Media Quickly Jump on Case of Missing Letters

Originally posted: July 28, 2006

My town of Greencastle made international news this week for a teenage crime spree that newspapers, radio, television and Web sites found irresistible. Some kids stole the letter “R” from the signs of a couple dozen Greencastle businesses. News of the missing “R’s” was featured in The Star and on National Public Radio and the Canadian and British Broadcasting systems. Adam Coates, the Banner Graphic reporter who broke the story locally, found himself being interviewed on a talk show from England.

Last time Greencastle crime was in the news really big time was in 1896 when a local girl, Pearl Bryan, was drugged, beheaded and abandoned in a Kentucky farm field. This brutality was billed “the crime of the century,” and graphic details were published worldwide. A Kentucky detective traced Pearl’s shoes to a Greencastle cobbler, and the two medical students who did the dire deed were hanged before a crowd of a more than a thousand. It seems that crime in Greencastle becomes a big deal about once every other century.

Today’s Great Consonant Caper began about midnight when Michael White, 19, and Jessica Winings, 18, went out to filch the “R’s” from local businesses to fill in Jessica’s letter collection. It was entirely spontaneous, says Michael. They began on the east side of town with Extreme Tanning. And worked their way west, hitting restaurants, medical offices, gas stations, motels, repair shops and the National Guard Armory. In an hour’s work the two grabbed more than 100 “Rs.”

Headley Hardware lost five “Rs,” and when the boss, Randall Jones, arrived at work the next morning he put a nose to the problem. On a Missing-letters-2.jpghunch. Jones sent a couple of his young workers to check other business signs. They reported that the thefts were widespread, so Jones drove the route himself, then called the Banner Graphic and the cops.

Soon everyone was checking out the missing letters. By now you could probably Mapquest the robbery route. Meanwhile, ignorant of the gathering storm, Jessica and Michael were inhaling the ambrosia of a perfect crime.

Acknowledging he didn’t think to check the statute book before heisting the letters, Michael was enjoying a concert in Indianapolis when he learned that news of the “Rs” was Page One locally, also on radio and TV news in Indy. The next day, to his astonishment, the story was on NPR, the BBC and CBC. Reading the clippings, he learned that a Class A misdemeanor for theft carries a possible year in jail and $5,000 fine. Yikes!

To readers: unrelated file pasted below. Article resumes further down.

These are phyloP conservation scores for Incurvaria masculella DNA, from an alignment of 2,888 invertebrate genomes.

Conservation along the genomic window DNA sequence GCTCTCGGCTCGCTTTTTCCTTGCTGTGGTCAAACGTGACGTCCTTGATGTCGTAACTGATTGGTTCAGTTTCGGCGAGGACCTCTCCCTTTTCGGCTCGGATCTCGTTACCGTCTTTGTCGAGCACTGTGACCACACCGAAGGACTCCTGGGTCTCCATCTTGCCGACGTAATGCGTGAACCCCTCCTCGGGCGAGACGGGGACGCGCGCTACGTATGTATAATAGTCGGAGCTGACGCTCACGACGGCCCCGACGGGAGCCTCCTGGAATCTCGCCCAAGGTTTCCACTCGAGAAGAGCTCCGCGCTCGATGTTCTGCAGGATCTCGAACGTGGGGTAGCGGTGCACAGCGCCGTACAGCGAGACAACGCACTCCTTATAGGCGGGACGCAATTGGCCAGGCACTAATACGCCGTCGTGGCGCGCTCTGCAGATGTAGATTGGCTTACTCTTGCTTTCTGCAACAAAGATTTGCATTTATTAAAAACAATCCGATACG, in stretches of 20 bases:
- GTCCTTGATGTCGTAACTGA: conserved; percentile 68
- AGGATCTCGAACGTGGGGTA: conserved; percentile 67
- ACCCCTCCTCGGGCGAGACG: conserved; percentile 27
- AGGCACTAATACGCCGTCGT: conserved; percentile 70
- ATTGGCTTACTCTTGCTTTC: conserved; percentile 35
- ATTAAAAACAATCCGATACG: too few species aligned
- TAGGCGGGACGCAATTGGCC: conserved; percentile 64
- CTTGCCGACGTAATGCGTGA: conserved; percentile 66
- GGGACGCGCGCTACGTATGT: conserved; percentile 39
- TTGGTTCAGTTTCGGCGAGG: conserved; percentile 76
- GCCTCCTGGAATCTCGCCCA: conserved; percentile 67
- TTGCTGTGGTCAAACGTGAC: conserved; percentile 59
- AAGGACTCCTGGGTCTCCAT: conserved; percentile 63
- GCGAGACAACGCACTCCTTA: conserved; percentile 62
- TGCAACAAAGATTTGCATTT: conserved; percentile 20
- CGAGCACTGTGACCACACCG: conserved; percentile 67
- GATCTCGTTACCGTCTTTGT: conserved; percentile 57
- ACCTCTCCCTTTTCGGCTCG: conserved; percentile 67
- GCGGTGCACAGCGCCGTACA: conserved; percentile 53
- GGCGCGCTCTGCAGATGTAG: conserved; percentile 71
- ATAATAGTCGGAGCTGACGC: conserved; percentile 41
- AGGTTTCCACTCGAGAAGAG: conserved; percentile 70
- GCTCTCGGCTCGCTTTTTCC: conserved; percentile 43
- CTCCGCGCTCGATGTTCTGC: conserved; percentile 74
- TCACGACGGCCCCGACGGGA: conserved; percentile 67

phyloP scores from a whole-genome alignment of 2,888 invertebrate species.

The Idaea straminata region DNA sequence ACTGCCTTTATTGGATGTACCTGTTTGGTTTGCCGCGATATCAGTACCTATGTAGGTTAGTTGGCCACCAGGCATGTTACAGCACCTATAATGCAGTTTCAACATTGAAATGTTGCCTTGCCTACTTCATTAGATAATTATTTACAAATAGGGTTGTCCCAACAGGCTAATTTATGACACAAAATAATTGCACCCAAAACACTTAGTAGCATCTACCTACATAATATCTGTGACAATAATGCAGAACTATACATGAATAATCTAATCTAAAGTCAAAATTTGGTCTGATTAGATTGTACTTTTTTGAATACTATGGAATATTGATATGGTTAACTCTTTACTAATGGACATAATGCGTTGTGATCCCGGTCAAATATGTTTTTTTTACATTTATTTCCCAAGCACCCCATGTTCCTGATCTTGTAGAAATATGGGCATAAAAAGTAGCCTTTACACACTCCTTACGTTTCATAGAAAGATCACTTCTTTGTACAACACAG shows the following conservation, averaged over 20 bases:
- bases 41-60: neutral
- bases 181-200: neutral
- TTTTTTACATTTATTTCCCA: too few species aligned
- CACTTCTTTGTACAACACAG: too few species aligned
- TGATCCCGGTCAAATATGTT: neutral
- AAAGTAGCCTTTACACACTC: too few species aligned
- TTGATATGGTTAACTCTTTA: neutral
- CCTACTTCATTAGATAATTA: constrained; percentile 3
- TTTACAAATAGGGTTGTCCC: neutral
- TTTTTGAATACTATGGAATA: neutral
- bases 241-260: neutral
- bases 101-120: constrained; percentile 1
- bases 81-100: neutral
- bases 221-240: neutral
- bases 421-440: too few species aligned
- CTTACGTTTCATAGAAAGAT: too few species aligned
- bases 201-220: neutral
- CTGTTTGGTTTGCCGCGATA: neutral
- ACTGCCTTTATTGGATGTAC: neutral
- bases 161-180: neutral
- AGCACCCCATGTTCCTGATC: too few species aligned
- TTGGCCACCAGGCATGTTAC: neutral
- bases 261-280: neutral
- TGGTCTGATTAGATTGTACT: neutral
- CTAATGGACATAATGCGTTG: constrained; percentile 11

All of this has folks in Greencastle scratching their heads. Why? Isn’t it a little over the top that something this inconsequential should become such big news?

Probably there are two reasons. First, the worldwide explosion of media: cable TV, radio talk shows and Internet blogs, all with an insatiable appetite for the inconsequential. The second reason comes with a clue from the NPR reporter who told Randall Jones there is always an appetite for “feel-good stories.” People say there is too much bad news in the media, thus we get the incessant happy-talk television chatter known so well to all. Find a story about a baby or a puppy or an off-the-wall teenage crime caper and it’s news everywhere.

So, how did the Greencastle police fill in the blanks of the missing letters case? Well, Jessica’s mother drove to the police station at 6:30 in the morning and snuck a box full of “R’s” onto the steps. An amateur at crime, she did it right in front of the surveillance cameras. In no time the cops identified the mother and she turned over the kids. Now the missing “R’s” are spread across five tables at police headquarters waiting to be claimed by the victims, and Michael is making appointments to apologize to the businesses he pilfered.

What we have here is the perfect copycat crime, easy to replicate. With all the international publicity, don’t be surprised if the “Ls” begin disappearing in Liverpool or the “Cs” in Caracas. That’s if the culprits stick only to consonants.

Meanwhile, going back to our 1800s crime of the century, the lamentable Pearl Bryan remains buried, headless, in the Greencastle cemetery. For years the trains paused nearby so passengers could visit her gravesite and knock a souvenir chip off the headstone. According to the cemetery superintendent, some still come. You never know what stuff people will collect, do you?

(photo of recovered letters, above right, by Adam Coates of the Banner Graphic)

Last Friday, Ken Bode — former CNN senior political analyst — recommended two museums that “bring American history indoors and under one roof.” You’ll find details in this previous story.

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